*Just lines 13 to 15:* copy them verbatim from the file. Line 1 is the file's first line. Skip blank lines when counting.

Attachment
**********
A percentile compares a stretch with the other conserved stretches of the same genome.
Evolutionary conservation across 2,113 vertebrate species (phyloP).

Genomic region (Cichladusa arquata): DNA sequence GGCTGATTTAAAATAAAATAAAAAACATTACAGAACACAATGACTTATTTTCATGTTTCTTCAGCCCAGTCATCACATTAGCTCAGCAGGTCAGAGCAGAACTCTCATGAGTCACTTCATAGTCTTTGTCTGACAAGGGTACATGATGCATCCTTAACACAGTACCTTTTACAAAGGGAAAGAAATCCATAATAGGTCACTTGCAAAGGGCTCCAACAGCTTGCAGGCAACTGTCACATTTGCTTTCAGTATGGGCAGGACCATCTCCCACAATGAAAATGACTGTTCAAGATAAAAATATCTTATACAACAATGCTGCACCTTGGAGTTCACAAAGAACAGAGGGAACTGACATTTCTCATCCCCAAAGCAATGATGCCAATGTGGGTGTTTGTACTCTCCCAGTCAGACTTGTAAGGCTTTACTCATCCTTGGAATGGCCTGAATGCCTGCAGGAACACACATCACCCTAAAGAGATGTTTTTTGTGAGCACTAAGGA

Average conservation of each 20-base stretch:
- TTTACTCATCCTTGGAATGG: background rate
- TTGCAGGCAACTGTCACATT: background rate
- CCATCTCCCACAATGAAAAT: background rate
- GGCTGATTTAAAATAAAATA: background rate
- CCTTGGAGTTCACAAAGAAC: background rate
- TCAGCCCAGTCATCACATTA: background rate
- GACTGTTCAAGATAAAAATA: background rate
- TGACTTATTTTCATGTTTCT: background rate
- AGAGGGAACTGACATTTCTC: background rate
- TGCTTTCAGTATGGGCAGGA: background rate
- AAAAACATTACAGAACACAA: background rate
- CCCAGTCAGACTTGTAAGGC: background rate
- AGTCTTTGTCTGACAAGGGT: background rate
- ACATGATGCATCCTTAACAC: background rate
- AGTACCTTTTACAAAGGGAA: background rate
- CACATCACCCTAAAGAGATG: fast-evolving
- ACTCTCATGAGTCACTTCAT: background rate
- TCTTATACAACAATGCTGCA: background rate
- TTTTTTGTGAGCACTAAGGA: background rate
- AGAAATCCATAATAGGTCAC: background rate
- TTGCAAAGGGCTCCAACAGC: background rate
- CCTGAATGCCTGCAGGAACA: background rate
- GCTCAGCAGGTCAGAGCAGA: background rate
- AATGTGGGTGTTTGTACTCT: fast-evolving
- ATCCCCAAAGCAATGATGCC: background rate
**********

- AGAGGGAACTGACATTTCTC: background rate
- TGCTTTCAGTATGGGCAGGA: background rate
- AAAAACATTACAGAACACAA: background rate